Webinar Interview with Stuart George of Arden Fine Wines

This webinar interview series with art world industry experts, recorded exclusively for Sotheby’s Institute of Art, reveals the stories behind decades of experience in collecting, managing and curating collections.

In this interview with Stuart George, he shares his concerns with counterfeiting in the fine wine trade and discusses some solutions available to counter this problem.

Webinar Transcript

So good day, Sotheby’s Institute students. Fine wines represent an important segment for auctioneers and have certain traits in common with artworks. To learn more I’m pleased to say that we are joined today by Stuart George, Managing Director of Arden Fine Wines, based in Mayfair. Hello Stuart!

Hello Manoj. Hello Sotheby’s students. Thank you for joining us today. The theme we are looking at is ‘genuine fakes’ and their possible correlations between authenticating works of art and bottles of fine wine.

It’s essentially the same process; firstly a visual appraisal. Increasingly these days I’m looking to utilize scientific techniques which are used much more in art than with bottles of wine at the moment but I’ve been working with an art authentication company to utilize their techniques in examining capsules, paper labels, glass bottles. These are all things that can be analyzed in a lab and can reveal things that the naked eye alone cannot see. However first and foremost you know good old-fashioned detective work can reveal a lot.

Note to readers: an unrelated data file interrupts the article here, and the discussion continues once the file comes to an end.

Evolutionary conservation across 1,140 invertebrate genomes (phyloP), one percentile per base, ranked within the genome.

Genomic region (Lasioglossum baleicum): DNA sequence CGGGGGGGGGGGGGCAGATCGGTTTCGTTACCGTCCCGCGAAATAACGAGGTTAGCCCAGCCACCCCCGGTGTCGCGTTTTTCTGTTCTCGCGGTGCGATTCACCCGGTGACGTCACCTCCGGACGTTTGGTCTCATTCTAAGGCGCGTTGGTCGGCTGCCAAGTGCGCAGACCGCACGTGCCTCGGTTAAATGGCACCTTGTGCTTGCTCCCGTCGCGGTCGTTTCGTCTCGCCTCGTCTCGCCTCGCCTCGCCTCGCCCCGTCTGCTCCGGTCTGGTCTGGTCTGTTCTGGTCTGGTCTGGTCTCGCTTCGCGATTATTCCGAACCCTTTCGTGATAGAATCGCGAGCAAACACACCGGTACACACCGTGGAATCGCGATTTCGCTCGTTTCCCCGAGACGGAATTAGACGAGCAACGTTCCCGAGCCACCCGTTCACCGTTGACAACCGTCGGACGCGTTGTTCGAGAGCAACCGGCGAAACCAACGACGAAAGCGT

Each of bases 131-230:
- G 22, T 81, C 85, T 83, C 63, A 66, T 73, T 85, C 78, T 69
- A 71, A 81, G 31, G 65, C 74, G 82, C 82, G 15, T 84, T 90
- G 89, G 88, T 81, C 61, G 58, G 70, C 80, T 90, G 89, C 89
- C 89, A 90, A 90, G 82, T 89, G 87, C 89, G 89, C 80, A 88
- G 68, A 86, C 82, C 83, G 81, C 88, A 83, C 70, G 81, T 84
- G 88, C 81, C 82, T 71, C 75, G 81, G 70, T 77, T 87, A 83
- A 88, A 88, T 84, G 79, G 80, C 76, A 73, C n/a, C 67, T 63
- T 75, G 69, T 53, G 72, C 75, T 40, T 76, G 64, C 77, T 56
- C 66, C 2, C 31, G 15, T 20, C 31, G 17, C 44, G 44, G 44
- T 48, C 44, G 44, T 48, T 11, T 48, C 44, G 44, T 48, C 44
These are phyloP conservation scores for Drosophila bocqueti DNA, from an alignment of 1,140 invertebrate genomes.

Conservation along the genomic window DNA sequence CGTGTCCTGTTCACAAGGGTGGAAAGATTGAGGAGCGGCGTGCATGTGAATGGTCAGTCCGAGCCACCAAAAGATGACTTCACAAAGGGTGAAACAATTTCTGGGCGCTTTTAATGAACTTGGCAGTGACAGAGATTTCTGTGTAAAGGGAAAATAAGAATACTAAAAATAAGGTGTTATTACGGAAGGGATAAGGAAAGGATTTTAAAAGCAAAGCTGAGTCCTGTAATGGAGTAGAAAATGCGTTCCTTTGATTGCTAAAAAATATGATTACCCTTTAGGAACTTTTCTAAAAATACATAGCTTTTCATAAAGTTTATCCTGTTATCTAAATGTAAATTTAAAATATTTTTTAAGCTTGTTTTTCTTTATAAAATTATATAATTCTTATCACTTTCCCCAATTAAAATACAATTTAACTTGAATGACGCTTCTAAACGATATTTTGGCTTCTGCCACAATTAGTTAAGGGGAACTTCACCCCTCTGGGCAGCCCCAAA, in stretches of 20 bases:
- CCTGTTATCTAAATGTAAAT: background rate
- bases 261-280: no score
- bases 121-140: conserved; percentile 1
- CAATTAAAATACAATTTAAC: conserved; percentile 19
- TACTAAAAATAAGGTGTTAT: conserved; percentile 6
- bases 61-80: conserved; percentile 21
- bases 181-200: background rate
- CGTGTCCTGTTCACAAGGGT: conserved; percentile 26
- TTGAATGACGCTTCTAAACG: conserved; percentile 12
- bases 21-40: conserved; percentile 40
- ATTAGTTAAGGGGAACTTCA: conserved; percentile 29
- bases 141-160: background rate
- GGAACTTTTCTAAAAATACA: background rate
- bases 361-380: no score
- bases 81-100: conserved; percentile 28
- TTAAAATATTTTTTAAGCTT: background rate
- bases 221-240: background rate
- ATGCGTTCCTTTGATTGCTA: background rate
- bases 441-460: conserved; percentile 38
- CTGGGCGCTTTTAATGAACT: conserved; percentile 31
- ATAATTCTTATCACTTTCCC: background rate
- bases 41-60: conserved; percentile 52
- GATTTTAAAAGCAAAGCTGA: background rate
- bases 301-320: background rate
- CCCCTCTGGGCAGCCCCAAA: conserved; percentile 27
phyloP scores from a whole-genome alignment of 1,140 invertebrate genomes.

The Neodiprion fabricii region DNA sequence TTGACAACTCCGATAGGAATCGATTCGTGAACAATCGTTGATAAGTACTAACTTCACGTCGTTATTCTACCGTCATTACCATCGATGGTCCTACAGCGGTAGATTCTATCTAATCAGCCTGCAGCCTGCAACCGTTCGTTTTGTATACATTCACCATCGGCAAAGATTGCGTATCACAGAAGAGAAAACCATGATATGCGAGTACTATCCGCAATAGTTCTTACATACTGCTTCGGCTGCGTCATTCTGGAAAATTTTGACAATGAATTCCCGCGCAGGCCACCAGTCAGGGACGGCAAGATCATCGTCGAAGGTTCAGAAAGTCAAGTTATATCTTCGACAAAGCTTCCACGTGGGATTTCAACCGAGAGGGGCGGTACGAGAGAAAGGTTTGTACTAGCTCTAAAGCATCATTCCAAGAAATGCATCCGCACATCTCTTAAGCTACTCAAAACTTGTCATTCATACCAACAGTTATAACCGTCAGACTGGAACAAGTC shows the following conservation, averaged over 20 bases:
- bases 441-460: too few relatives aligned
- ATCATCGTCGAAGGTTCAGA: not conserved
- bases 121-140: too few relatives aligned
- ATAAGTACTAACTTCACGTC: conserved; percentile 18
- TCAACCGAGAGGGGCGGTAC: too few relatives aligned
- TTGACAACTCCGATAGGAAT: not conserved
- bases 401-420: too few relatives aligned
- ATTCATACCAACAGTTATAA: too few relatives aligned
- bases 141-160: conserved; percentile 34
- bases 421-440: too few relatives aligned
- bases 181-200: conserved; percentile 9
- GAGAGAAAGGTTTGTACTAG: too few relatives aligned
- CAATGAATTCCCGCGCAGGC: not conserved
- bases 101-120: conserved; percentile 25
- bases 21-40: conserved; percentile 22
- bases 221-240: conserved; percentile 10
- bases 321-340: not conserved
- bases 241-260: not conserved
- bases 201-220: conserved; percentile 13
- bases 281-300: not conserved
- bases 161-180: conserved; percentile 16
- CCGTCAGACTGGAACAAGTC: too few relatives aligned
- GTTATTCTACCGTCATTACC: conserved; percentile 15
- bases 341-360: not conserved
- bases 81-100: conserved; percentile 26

In the slide deck you can see two bottles of Petrus; the one on the left is a counterfeit that I saw at an auction in November 2019. The bottle on the right-hand side is one that was sold by Arden Fine Wines last year and at first glance and I guess to an untrained eye, well what’s the difference?, but look a bit more closely:- the bottle on the left, a fake bottle, it has a wax capsule and a very ruddy color as well. That’s not a genuine. Bottles of Petrus never have wax capsules.

Also the shape of the bottle itself:- it’s got quite steep shoulders and the bottle on the right it has a much much longer, much shallower shoulders so the bottle shape is also a giveaway. Petrus is one of the most counterfeited wines. I mean for the record that bottle is worth about four and a half thousand pounds and almost as much as a painting indeed sometimes, but that could have been a very expensive mistake if I hadn’t flagged it up to the auctioneer.

So I hope that gives a very brief insight into what it takes to flush out genuine fakes.

Okay, thank you very much Stuart. It’s been very illuminating. Have a good day. Thank you.